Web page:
Mike Kemp

Don Bingham

is a Conway-based portrait and commercial photographer. He is a member of the Arkansas Professional Photographers Association, and specializes in making people look their best. He is husband to Crystal, and father to two beautiful daughters. Mike loves motorcycling, coffee, guitars and anything driven by internal combustion.

Recognized throughout the state as an accomplished chef, he has authored cookbooks, presented television programs and planned elaborate events. He was the administrator of the Arkansas Governor’s Mansion for a decade and his wife, Nancy, was the First Lady’s Assistant. They have five children and 12 grandchildren. Contact him at

November 2021 | 7

501 Events

Newsboys - Step Into The Light 7 p.m. • Nov. 18

Windgate Museum of Art at Hendrix College

First Friday

5 – 7 p.m. • Nov. 5

The Conway event is free and will feature WMA’s fall exhibitions, Migrantes and Southbound: Photographs of and about the New South. They invite all members of the 501 community to participate in compelling programming — artist demonstrations, hands-on activities, live music and refreshments.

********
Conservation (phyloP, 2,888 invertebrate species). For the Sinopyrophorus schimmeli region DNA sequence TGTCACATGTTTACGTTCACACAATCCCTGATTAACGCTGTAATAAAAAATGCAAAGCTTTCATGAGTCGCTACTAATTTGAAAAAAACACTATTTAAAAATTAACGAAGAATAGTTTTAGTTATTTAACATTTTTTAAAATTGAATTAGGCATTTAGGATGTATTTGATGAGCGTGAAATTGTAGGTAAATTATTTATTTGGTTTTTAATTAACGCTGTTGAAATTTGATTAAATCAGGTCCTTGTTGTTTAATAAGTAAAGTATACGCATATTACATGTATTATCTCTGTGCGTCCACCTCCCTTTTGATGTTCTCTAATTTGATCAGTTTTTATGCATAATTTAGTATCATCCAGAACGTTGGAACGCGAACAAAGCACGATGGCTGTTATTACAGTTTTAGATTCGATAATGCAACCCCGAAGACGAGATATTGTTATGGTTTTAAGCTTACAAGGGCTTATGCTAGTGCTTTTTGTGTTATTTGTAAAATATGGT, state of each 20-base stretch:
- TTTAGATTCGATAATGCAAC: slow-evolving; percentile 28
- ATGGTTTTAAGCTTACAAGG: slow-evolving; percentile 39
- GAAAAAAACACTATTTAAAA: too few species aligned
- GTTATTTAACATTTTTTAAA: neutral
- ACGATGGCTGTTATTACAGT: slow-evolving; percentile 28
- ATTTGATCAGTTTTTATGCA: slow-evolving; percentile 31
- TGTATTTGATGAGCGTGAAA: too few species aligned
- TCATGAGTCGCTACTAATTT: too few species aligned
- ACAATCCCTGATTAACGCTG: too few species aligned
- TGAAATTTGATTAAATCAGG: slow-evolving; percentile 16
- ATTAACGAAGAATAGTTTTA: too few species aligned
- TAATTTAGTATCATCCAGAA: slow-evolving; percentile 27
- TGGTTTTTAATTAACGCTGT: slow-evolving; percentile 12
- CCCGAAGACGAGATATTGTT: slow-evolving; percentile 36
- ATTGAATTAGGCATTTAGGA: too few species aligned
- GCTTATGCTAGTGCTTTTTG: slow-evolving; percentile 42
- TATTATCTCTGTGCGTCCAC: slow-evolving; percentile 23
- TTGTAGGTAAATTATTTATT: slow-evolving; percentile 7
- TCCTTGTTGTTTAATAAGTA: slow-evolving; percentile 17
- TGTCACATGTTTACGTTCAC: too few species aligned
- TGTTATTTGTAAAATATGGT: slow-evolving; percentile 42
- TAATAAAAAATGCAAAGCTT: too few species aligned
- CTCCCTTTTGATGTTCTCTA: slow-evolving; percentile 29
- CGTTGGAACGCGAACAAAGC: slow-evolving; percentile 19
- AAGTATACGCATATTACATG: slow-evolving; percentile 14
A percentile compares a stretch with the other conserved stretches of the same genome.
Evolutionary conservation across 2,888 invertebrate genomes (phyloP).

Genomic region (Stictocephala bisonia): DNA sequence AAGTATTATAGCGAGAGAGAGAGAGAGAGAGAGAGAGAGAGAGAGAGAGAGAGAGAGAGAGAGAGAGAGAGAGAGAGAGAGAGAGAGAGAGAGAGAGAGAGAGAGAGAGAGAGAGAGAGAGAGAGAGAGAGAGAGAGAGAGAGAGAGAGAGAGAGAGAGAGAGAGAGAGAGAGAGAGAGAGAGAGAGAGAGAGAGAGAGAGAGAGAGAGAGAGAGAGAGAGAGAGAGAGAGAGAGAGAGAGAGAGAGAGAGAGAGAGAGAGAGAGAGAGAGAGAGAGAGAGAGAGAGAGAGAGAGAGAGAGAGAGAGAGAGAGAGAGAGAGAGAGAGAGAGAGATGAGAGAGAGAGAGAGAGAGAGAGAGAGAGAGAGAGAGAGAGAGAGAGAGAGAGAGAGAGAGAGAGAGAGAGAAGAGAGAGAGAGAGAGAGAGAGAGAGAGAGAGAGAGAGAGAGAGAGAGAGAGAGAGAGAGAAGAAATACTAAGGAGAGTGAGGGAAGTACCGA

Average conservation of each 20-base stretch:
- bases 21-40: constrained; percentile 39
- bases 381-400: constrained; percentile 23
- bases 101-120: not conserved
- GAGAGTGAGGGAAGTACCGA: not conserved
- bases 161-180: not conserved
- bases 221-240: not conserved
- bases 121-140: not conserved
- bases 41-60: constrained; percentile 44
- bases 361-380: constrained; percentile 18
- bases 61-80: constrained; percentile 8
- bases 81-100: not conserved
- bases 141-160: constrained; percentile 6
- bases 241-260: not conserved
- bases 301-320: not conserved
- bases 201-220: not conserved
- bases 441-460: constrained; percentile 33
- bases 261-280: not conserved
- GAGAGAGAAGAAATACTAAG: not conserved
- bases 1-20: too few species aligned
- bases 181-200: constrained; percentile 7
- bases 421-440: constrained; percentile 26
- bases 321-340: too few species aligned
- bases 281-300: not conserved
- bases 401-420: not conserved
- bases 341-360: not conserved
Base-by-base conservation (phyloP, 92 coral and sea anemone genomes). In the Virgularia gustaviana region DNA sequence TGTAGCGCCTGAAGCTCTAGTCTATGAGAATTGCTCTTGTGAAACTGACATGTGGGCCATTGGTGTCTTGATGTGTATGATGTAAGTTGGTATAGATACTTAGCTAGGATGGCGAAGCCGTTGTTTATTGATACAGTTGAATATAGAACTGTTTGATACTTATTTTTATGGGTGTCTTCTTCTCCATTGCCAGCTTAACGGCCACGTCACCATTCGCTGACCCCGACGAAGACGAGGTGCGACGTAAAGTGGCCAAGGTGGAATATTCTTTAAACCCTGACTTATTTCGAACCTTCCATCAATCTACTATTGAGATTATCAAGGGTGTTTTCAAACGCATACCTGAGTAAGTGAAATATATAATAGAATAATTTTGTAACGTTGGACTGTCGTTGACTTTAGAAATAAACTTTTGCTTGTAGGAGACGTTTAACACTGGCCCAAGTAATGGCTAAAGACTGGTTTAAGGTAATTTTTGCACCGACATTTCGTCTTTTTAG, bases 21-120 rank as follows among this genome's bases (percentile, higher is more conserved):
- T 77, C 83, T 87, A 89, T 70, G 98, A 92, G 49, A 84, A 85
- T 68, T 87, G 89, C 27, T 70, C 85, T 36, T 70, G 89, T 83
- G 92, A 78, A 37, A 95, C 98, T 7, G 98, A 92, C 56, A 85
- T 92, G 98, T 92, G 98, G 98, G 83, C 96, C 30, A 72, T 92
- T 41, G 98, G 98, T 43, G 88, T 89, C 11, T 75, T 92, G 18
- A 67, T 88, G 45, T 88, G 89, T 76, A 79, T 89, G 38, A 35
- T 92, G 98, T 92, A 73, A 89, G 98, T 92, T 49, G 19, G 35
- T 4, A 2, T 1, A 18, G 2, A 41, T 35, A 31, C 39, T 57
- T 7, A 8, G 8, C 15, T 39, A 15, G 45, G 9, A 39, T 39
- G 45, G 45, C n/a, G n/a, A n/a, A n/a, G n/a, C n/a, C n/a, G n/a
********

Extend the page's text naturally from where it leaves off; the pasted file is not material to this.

Christian music veterans Newsboys with special guests Mandisa, We Are Messengers and Cade Thompson will be live at The Theater at Simmons Bank Arena in North Little Rock. Newsboys has released 17 studio albums, 6 of which have been certified gold.

Northern Lights 2021 3 - 8:30 p.m. • Nov. 20

Thankfulness – Beats & Eats 11 a.m. - 2 p.m. • Nov. 7

Downtown Searcy will host the world’s longest community Thanksgiving table with food trucks, square dancing, live music, train rides, Christmas shopping and a family fun zone. It is held in conjunction with many Christmas Open Houses in downtown and throughout the city. Make plans to worship, eat, dance, play, shop and give thanks!